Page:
The Many Paths Towards Sustainability

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You’ve no doubt heard the word ‘sustainability’ recently.  It’s one of the latest topics concerning manufactured products.  Can it be more environmentally friendly?  Can it be recycled?  Is it biodegradable or compostable?  All of these answers add up to a sustainable product.  For some manufacturers, it’s easy to design from scratch, keeping in mind the long-term effects of their products.  They can design many features to make their product more Earth-friendly.  But what if you have an existing product today, and want to put it on a path to become more sustainable?  Do you know what steps to take to start down that road?  If not, or you’re ready to start researching a new product, we’ll look at the steps to be more sustainable and how porous polymers can help with your progress.

What Does Sustainability Really Mean?

If you ask ten people what being sustainable means, you’ll most likely get ten different answers back.  Most will have an approximation of the term, but the definition from each person may be somewhat vague.  When you think of sustainability, what visions come to mind?  You may think of plastics floating into our oceans. You may think of products utilizing green materials like bioplastics with polymers produced out of natural ingredients. You might also ponder the carbon footprint and its impact on manufacturing. You could think of recycling, biomass, biodegradation, virgin plastics, etc. So many things come to mind when you think of sustainability.

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The U.N. World Commission on the Environment defines sustainable development as, “Development that meets the needs of the present without compromising the ability of future generations to meet their own needs.”  How we get to sustainability without compromising the future is a challenge that has many options. Some of the ideas are to regenerate our natural systems, design out waste and pollution, and keep products and materials in use.

How Do We Regenerate Our Natural Systems?

All of the materials we use to create products come from a natural source.  We may use crops harvested directly from the ground in their natural form, or we might take something natural and change it into a synthetic source for another purpose.  The long-term effect of continually using natural materials is that, eventually, they will run out.  That may be years or decades in the future, but everything has a finite source.  The goal of regeneration is to reuse by-products from current manufacturing processes to alleviate the strain on natural resources. 

How Can We Eliminate Waste and Pollution in Manufacturing?

The next idea with sustainability is designing out the waste in manufacturing and decreasing pollution from the product and its by-products.  Some products can utilize a redesign that reduces the waste out of manufacturing.  That could be changing materials, simply changing shapes or a complete redesign of the product.  Beyond the product, the process can be changed, the tooling and equipment can be modified to eliminate waste, and personnel could be enhanced to achieve better results.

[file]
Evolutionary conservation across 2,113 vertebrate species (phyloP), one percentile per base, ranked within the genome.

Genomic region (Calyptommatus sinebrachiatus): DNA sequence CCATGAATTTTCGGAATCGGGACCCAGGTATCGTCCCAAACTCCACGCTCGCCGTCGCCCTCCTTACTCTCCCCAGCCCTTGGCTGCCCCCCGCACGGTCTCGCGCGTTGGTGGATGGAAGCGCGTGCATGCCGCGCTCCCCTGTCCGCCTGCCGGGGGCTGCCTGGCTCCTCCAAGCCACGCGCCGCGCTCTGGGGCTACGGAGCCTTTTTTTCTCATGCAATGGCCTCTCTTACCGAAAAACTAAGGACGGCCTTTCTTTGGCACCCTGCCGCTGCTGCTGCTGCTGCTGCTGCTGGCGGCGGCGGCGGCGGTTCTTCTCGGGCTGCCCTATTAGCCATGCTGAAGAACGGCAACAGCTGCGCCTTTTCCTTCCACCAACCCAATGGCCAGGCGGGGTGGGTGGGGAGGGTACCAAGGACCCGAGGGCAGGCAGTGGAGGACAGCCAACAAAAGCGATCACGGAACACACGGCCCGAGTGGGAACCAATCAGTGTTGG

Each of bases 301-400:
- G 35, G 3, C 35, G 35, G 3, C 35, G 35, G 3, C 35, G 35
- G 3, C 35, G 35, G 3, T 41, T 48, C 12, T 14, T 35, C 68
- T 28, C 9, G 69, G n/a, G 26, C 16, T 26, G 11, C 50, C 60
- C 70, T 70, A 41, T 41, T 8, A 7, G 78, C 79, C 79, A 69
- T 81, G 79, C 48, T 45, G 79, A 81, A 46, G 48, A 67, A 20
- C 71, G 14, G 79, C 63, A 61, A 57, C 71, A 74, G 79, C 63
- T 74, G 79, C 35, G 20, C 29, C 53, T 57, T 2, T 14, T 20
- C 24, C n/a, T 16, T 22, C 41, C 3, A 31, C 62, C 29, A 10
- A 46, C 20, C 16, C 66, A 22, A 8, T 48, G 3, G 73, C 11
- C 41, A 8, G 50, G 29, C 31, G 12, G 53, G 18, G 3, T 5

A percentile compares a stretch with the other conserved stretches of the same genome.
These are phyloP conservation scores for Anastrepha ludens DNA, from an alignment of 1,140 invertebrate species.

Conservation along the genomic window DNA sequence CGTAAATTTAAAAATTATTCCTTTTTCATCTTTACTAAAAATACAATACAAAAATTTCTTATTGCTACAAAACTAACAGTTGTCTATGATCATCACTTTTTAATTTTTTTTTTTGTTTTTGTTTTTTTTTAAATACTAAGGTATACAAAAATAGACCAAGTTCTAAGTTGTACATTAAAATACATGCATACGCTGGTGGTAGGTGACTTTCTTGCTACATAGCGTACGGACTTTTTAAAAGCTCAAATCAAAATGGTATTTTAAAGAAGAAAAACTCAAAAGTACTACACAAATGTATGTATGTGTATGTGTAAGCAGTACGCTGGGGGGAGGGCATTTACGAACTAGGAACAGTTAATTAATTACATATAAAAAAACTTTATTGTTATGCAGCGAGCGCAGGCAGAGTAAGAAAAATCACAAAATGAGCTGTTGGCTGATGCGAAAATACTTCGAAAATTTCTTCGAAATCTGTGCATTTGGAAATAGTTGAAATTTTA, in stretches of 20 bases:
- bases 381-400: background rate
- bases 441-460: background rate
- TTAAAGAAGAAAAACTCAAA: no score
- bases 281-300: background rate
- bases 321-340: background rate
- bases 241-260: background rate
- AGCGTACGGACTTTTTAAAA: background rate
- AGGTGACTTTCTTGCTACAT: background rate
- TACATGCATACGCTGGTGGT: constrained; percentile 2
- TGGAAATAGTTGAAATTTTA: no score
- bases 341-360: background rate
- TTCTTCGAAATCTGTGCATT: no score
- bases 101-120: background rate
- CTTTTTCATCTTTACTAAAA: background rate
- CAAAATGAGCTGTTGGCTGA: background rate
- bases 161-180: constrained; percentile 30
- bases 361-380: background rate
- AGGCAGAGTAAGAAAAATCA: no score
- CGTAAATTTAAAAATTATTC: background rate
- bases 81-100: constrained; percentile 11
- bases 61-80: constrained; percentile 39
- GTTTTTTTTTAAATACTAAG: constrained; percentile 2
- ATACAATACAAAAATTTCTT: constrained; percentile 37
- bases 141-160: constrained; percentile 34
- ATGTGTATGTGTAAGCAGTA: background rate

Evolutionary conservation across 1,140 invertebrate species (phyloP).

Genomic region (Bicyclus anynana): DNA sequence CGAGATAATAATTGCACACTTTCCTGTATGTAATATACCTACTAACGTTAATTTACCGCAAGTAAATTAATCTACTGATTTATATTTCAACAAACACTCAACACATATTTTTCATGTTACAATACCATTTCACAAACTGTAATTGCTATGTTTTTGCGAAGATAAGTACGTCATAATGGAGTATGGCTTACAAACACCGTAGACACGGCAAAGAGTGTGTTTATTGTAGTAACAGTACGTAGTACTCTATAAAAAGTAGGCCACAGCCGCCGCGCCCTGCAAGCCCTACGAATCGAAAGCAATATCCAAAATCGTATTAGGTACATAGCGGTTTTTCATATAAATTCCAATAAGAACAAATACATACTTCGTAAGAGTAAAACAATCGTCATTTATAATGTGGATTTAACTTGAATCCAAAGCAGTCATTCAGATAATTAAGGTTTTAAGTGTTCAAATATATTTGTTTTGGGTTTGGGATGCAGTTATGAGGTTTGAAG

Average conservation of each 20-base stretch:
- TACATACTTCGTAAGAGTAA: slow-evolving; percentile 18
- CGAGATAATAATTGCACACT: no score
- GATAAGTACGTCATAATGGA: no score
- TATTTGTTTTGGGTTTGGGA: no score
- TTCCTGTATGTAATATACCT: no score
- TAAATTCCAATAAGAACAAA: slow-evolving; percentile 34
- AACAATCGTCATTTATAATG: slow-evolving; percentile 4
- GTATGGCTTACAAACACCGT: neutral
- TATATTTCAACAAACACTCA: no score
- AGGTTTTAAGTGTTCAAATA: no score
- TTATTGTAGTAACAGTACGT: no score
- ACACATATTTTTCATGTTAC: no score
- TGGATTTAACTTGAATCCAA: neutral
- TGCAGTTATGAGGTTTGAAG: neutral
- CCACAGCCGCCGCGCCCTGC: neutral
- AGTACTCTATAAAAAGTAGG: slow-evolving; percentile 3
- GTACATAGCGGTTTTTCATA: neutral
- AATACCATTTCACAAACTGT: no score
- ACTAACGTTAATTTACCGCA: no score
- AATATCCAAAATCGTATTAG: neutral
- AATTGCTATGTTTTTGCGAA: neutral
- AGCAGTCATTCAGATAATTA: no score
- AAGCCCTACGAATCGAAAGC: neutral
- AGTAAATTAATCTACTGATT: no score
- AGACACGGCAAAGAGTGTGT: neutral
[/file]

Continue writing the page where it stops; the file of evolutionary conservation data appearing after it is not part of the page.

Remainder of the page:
To eliminate pollution, one of the first things to understand about the product is where it will end up when it has served its design purpose.  Once you know how it will be disposed, you can then target the materials to be more biodegradable.  Biodegradable materials are materials that are going to degrade over time in the natural environment.   They’ll turn back into biomass, which is composed of carbon atoms.  If your product is going to end up most likely in the ocean through normal disposal methods, then you want to make sure you’re designing your biodegradation for a marine environment. If your product is likely to end up in a landfill, then it should be designed for biodegradation in that environment.  

Can You Extend the Life of a Product?

The last idea we’ll mention in sustainable product development is to extend the life of the product.  This can be done through things like remanufacturing or finding innovative collection methods to bring back products to your factory to remanufacture or refurbish.  You can also explore concepts like products as a service where instead of selling a product, you’re selling a service to use that product.  You now maintain ownership of that product, and it makes it easier to capture again for a refurbishment.  Could you design your product to use a modular design that replaces just a portion of a product when needed? These ideas can extend the life of a product, and also reduce the waste that may later end up in a recycling or landfill environment.

Next Steps

At Porex, we have committed to reducing the use of virgin plastic by 25% in new products by 2025.  For more information on our sustainability program, check out our press release, our webinar on designing sustainable products, or our sustainability website.  We’re supporting many other manufacturers with a similar goal for their next generation of products.  What’s your goal for the future?  If you have ideas, but aren’t sure if a porous polymer is your best option, contact our engineers and ask for support by filling in our Sustainable Design Request form.  We’re here to help you and your products meet your sustainable goals, even if it’s an idea we have already explored.  We all have a responsibility to meet our needs for today without jeopardizing the needs of tomorrow.  We’re already on the path.  Are you ready to join us?